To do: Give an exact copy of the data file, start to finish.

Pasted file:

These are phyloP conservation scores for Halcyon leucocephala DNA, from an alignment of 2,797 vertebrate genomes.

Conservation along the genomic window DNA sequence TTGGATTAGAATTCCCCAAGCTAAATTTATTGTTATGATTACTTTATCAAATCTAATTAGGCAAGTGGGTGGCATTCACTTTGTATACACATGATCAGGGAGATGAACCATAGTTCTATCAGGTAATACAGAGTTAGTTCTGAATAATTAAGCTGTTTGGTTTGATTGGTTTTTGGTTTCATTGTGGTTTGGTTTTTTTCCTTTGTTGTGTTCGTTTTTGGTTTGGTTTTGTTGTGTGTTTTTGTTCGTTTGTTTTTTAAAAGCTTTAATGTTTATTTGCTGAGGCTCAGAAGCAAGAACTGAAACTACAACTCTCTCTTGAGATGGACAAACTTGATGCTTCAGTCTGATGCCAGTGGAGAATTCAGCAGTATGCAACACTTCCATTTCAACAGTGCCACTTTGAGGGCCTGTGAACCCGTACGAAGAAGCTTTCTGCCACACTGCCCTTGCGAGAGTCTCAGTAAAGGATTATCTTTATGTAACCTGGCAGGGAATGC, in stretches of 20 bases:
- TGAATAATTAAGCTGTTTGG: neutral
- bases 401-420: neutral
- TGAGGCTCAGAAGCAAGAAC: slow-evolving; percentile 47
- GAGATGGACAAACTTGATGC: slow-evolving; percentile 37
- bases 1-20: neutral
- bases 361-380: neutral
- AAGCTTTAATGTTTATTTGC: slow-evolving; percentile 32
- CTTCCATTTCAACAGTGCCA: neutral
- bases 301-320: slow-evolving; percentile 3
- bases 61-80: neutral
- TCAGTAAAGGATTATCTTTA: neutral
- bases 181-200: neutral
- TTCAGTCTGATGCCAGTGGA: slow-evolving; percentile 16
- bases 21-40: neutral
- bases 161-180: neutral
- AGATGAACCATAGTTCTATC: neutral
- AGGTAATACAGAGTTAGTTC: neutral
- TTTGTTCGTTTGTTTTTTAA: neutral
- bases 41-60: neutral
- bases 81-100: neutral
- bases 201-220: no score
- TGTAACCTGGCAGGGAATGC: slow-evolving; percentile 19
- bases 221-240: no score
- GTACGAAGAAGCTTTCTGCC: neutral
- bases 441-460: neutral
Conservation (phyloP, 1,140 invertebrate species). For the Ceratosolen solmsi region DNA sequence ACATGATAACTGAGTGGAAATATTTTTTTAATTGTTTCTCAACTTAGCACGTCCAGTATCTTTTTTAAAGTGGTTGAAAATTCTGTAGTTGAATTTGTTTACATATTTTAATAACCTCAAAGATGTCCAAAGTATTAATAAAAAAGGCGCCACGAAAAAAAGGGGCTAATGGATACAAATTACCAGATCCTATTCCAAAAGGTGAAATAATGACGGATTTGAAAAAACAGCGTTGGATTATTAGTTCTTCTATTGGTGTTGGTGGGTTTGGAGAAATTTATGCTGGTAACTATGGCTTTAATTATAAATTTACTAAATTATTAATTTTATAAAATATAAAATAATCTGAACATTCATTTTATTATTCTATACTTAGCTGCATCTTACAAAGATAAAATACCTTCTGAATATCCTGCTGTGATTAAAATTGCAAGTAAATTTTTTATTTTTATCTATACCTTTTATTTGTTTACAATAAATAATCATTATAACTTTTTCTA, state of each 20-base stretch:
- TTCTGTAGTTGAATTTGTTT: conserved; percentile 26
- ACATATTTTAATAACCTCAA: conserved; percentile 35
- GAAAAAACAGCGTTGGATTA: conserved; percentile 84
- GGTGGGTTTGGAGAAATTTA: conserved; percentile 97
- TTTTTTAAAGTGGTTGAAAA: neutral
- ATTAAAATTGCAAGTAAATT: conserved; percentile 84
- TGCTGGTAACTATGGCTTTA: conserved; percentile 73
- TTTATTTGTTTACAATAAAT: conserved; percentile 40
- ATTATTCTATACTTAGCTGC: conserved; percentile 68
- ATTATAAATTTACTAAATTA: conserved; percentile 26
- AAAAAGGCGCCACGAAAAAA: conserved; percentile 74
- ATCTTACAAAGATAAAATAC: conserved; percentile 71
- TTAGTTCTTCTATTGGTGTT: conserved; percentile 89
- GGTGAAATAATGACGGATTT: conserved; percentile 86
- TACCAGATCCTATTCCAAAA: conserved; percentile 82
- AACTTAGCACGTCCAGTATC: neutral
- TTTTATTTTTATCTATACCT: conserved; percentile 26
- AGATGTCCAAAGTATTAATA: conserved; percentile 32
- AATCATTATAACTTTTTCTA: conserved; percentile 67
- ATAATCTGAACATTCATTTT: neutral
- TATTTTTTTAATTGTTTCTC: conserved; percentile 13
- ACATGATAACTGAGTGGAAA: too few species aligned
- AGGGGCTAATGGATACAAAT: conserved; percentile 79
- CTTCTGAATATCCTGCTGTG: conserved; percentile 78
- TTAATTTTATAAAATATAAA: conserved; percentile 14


These are phyloP conservation scores for Halcyon leucocephala DNA, from an alignment of 2,797 vertebrate genomes.

Conservation along the genomic window DNA sequence TTGGATTAGAATTCCCCAAGCTAAATTTATTGTTATGATTACTTTATCAAATCTAATTAGGCAAGTGGGTGGCATTCACTTTGTATACACATGATCAGGGAGATGAACCATAGTTCTATCAGGTAATACAGAGTTAGTTCTGAATAATTAAGCTGTTTGGTTTGATTGGTTTTTGGTTTCATTGTGGTTTGGTTTTTTTCCTTTGTTGTGTTCGTTTTTGGTTTGGTTTTGTTGTGTGTTTTTGTTCGTTTGTTTTTTAAAAGCTTTAATGTTTATTTGCTGAGGCTCAGAAGCAAGAACTGAAACTACAACTCTCTCTTGAGATGGACAAACTTGATGCTTCAGTCTGATGCCAGTGGAGAATTCAGCAGTATGCAACACTTCCATTTCAACAGTGCCACTTTGAGGGCCTGTGAACCCGTACGAAGAAGCTTTCTGCCACACTGCCCTTGCGAGAGTCTCAGTAAAGGATTATCTTTATGTAACCTGGCAGGGAATGC, in stretches of 20 bases:
- TGAATAATTAAGCTGTTTGG: neutral
- bases 401-420: neutral
- TGAGGCTCAGAAGCAAGAAC: slow-evolving; percentile 47
- GAGATGGACAAACTTGATGC: slow-evolving; percentile 37
- bases 1-20: neutral
- bases 361-380: neutral
- AAGCTTTAATGTTTATTTGC: slow-evolving; percentile 32
- CTTCCATTTCAACAGTGCCA: neutral
- bases 301-320: slow-evolving; percentile 3
- bases 61-80: neutral
- TCAGTAAAGGATTATCTTTA: neutral
- bases 181-200: neutral
- TTCAGTCTGATGCCAGTGGA: slow-evolving; percentile 16
- bases 21-40: neutral
- bases 161-180: neutral
- AGATGAACCATAGTTCTATC: neutral
- AGGTAATACAGAGTTAGTTC: neutral
- TTTGTTCGTTTGTTTTTTAA: neutral
- bases 41-60: neutral
- bases 81-100: neutral
- bases 201-220: no score
- TGTAACCTGGCAGGGAATGC: slow-evolving; percentile 19
- bases 221-240: no score
- GTACGAAGAAGCTTTCTGCC: neutral
- bases 441-460: neutral
Conservation (phyloP, 1,140 invertebrate species). For the Ceratosolen solmsi region DNA sequence ACATGATAACTGAGTGGAAATATTTTTTTAATTGTTTCTCAACTTAGCACGTCCAGTATCTTTTTTAAAGTGGTTGAAAATTCTGTAGTTGAATTTGTTTACATATTTTAATAACCTCAAAGATGTCCAAAGTATTAATAAAAAAGGCGCCACGAAAAAAAGGGGCTAATGGATACAAATTACCAGATCCTATTCCAAAAGGTGAAATAATGACGGATTTGAAAAAACAGCGTTGGATTATTAGTTCTTCTATTGGTGTTGGTGGGTTTGGAGAAATTTATGCTGGTAACTATGGCTTTAATTATAAATTTACTAAATTATTAATTTTATAAAATATAAAATAATCTGAACATTCATTTTATTATTCTATACTTAGCTGCATCTTACAAAGATAAAATACCTTCTGAATATCCTGCTGTGATTAAAATTGCAAGTAAATTTTTTATTTTTATCTATACCTTTTATTTGTTTACAATAAATAATCATTATAACTTTTTCTA, state of each 20-base stretch:
- TTCTGTAGTTGAATTTGTTT: conserved; percentile 26
- ACATATTTTAATAACCTCAA: conserved; percentile 35
- GAAAAAACAGCGTTGGATTA: conserved; percentile 84
- GGTGGGTTTGGAGAAATTTA: conserved; percentile 97
- TTTTTTAAAGTGGTTGAAAA: neutral
- ATTAAAATTGCAAGTAAATT: conserved; percentile 84
- TGCTGGTAACTATGGCTTTA: conserved; percentile 73
- TTTATTTGTTTACAATAAAT: conserved; percentile 40
- ATTATTCTATACTTAGCTGC: conserved; percentile 68
- ATTATAAATTTACTAAATTA: conserved; percentile 26
- AAAAAGGCGCCACGAAAAAA: conserved; percentile 74
- ATCTTACAAAGATAAAATAC: conserved; percentile 71
- TTAGTTCTTCTATTGGTGTT: conserved; percentile 89
- GGTGAAATAATGACGGATTT: conserved; percentile 86
- TACCAGATCCTATTCCAAAA: conserved; percentile 82
- AACTTAGCACGTCCAGTATC: neutral
- TTTTATTTTTATCTATACCT: conserved; percentile 26
- AGATGTCCAAAGTATTAATA: conserved; percentile 32
- AATCATTATAACTTTTTCTA: conserved; percentile 67
- ATAATCTGAACATTCATTTT: neutral
- TATTTTTTTAATTGTTTCTC: conserved; percentile 13
- ACATGATAACTGAGTGGAAA: too few species aligned
- AGGGGCTAATGGATACAAAT: conserved; percentile 79
- CTTCTGAATATCCTGCTGTG: conserved; percentile 78
- TTAATTTTATAAAATATAAA: conserved; percentile 14